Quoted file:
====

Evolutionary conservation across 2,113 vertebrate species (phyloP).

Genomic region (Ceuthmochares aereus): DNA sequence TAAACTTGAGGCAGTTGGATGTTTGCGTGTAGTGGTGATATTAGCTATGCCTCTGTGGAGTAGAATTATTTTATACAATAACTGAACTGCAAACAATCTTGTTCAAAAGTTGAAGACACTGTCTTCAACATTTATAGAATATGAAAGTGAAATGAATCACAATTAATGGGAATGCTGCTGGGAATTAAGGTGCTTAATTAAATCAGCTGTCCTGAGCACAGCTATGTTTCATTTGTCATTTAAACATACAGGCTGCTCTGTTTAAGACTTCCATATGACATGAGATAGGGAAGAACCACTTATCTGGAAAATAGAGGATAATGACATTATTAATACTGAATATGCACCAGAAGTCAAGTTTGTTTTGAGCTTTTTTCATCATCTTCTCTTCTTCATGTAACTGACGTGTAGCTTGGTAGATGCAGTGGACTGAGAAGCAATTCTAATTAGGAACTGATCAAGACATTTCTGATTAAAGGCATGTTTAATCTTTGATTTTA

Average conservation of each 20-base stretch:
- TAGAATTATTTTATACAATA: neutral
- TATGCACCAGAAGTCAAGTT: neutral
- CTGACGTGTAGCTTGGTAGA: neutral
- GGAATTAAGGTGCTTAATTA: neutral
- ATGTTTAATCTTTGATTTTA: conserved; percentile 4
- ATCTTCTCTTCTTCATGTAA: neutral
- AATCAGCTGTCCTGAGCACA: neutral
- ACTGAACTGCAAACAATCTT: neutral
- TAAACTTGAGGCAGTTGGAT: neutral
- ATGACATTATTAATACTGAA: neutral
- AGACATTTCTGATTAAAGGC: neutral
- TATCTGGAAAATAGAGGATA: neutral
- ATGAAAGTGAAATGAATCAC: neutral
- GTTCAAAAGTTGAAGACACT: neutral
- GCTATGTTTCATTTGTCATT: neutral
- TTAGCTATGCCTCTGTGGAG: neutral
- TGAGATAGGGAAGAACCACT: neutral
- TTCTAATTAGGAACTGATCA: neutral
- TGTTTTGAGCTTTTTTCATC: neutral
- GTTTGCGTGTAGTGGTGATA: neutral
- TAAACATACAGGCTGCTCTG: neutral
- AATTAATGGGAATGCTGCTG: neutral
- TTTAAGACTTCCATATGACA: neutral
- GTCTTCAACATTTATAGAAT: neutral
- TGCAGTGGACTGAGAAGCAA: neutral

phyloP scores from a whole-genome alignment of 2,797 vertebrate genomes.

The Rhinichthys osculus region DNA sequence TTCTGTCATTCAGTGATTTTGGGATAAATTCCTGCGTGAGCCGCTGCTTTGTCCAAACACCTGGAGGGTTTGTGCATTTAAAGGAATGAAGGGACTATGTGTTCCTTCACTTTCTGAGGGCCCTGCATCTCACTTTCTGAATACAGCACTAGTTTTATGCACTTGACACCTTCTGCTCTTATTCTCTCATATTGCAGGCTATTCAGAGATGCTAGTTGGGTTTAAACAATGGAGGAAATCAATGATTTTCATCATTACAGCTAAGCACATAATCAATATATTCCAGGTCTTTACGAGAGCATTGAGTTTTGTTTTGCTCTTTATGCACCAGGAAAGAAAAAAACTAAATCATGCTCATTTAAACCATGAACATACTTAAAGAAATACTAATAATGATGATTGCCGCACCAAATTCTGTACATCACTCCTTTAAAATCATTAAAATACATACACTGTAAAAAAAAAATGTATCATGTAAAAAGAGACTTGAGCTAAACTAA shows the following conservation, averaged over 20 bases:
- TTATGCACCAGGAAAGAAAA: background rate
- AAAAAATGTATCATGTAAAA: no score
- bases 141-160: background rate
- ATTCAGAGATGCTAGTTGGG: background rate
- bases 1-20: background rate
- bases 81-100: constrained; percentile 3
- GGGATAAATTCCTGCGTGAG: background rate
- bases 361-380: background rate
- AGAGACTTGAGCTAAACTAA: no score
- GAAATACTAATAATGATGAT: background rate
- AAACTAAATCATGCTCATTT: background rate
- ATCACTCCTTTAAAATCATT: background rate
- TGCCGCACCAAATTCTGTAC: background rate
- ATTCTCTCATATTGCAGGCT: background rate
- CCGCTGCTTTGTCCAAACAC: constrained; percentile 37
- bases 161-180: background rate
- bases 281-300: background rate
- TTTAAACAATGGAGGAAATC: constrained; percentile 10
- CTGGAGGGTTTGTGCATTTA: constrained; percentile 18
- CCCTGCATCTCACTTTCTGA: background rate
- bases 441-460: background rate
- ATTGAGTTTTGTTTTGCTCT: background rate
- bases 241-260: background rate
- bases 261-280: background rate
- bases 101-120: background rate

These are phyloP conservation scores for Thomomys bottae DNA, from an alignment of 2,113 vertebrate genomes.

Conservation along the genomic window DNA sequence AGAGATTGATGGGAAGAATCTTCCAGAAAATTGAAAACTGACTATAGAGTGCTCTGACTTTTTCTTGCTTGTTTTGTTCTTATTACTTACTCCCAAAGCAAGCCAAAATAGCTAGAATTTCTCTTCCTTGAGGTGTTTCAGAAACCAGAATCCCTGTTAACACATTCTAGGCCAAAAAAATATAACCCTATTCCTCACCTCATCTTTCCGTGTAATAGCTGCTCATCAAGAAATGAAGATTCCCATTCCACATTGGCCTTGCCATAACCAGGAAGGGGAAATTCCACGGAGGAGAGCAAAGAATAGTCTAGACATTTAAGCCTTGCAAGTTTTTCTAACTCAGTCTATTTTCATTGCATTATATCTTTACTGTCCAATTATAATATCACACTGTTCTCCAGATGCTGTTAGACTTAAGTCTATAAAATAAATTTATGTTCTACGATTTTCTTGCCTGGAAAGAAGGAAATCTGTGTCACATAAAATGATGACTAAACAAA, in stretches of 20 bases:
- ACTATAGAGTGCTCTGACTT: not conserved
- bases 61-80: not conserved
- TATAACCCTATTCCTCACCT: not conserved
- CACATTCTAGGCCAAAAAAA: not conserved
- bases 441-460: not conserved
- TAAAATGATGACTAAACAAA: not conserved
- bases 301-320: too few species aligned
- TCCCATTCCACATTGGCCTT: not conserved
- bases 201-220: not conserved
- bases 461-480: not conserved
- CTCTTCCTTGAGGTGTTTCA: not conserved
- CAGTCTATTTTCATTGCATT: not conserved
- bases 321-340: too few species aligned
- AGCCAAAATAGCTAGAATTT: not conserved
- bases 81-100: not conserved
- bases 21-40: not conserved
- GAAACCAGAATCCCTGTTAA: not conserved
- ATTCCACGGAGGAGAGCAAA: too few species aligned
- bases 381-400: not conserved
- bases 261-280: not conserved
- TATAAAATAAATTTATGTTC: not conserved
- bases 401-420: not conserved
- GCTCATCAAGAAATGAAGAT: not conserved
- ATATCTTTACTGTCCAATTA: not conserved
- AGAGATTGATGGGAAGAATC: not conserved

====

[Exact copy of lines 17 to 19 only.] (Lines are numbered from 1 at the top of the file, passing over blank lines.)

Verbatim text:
- GTTCAAAAGTTGAAGACACT: neutral
- GCTATGTTTCATTTGTCATT: neutral
- TTAGCTATGCCTCTGTGGAG: neutral